I was referred by my medical oncologist for a precautionary bone scan.
I attended the department at the beginning of October for the injection. I had received a letter in the post along with a leaflet about the scan and the Covid precautions details, so I felt prepared. I had had a similar bone scan over 20 years ago at Guy's, London.
A nurse / technician did my injection. They were very friendly and jokey, but missed a few opportunities to explain things to me. The leaflet said: if you are claustrophobic to tell a member of staff when you arrive. I told the technician I was mildly claustrophobic but thought I'd be OK. I asked if music could be played (as the leaflet said) but I was told the fans drown out the noise. I asked if I could wear headphones and the technician said that wasn't possible because of the camera, and went on to say they keep meaning to get a picture of the camera machine on the wall in the consultation room to prepare patients. This would definitely be a good idea.
When I came back for my scan, it was late afternoon and I was the only patient around. The same technician was there again and showed me where I could change.
Then the door the the xray room opened and another member of staff called me in. They introduced them self and then helped get me on to the machine.
I hadn't been told that I would be strapped onto the machine with big cloth swaddling that was velcroed together tightly. The staff member was talking to me telling me this was to keep me in the same position and so I wouldn't move. I was wearing a mask. They went on to explain that the camera was going to come very close to my face but wouldn't touch me. The camera began to move into position and I felt increasingly panicked. I felt claustophobic, overheated and momentarily unable to cope.
I told the member of staff I didn't think I could cope. They asked me in what way do you think you can't cope? & they didnt want me to abandon the scan and I saw them look over their shoulder and wave a 'hang on a minute' wave to a colleague. I felt under pressure to get myself together. I took my time to breathe and asked for a bit of time. I said I suffered from menopausal anxiety. I asked if I could remove my t-shirt from under my gown, and the staff member said no because the scan had already started. I hadn't been told this. I then had to work out how to sort myself out, which I did.
I asked the staff member to remove my mask, and my socks to reduce my temperature, which they did. They told me that the camera was only going to come close to my face for a few minutes, then it would go away. I didn't realise they were going to be in the room with me, and they spoke to me and told me when each section had finished. The staff member said the machine was a camera and was only taking pictures, which was a good reminder but didn't help with the claustrophobia.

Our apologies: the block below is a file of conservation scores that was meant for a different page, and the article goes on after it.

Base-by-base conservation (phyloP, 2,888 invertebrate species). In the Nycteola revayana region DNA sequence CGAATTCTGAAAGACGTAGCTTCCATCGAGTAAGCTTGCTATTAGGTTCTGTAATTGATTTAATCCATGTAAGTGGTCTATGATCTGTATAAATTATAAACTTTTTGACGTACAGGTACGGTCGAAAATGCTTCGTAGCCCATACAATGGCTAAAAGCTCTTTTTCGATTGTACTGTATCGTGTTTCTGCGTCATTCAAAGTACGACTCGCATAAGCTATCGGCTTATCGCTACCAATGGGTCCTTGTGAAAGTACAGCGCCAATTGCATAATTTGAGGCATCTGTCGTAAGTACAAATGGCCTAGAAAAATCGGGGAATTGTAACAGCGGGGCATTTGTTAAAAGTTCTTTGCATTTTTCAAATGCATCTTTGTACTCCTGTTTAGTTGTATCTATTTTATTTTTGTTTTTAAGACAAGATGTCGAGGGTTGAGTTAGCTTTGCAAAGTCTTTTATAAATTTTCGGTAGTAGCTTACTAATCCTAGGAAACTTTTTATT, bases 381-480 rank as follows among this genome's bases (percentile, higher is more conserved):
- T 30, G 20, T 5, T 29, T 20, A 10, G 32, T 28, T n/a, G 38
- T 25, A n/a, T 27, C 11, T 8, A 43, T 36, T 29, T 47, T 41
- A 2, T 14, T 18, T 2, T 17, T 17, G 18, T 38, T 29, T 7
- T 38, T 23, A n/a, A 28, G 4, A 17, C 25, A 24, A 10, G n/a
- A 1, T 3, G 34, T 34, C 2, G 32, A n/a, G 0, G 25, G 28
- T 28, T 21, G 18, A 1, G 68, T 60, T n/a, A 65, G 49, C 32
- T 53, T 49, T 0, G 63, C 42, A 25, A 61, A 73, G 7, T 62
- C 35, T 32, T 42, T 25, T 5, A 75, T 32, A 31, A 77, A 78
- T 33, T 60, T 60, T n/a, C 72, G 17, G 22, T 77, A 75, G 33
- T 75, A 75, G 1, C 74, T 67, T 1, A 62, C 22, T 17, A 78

At one point I began to shake for a few minutes, but it passed. I focused on my breathing and got through it. The staff member said repeatedly that I was doing really well. All the way through I felt stressed, and imprisoned as though I was in a strait jacked. But I got through it. Two thirds of the way through, another technician appeared and introduced themselves and said they were just going to do a quick CT scan. They seemed in a hurry. I asked how long that would be and they replied only 2 minutes max which was good to know.
When the whole scan finished the staff member came back and told me I'd done really well. I got myself off the machine, got my stuff. The team all appeared and started hurriedly to clean the machine. I got a real sense of it being Friday afternoon and everyone was keen to leave. I was a bit shakey and upset but no one asked if I was OK. They weren't looking at me, so i said goodbye and opened the door myself but it was locked so the staff member let me out.
I was proud of myself for getting through it but I felt I could have had more support from the team to help me get through a stressful experience. There seemed to be no idea how to help someone cope who was anxious and claustrophobic - no reassuring continual speaking to me as the patient, I felt like I had to do all the problem solving. No help with visualisation, or breathing.
"Bone scan at Nuclear Medicine Department"
About: Queen Elizabeth Hospital Birmingham / Clinical oncology Queen Elizabeth Hospital Birmingham Clinical oncology Birmingham B15 2WB
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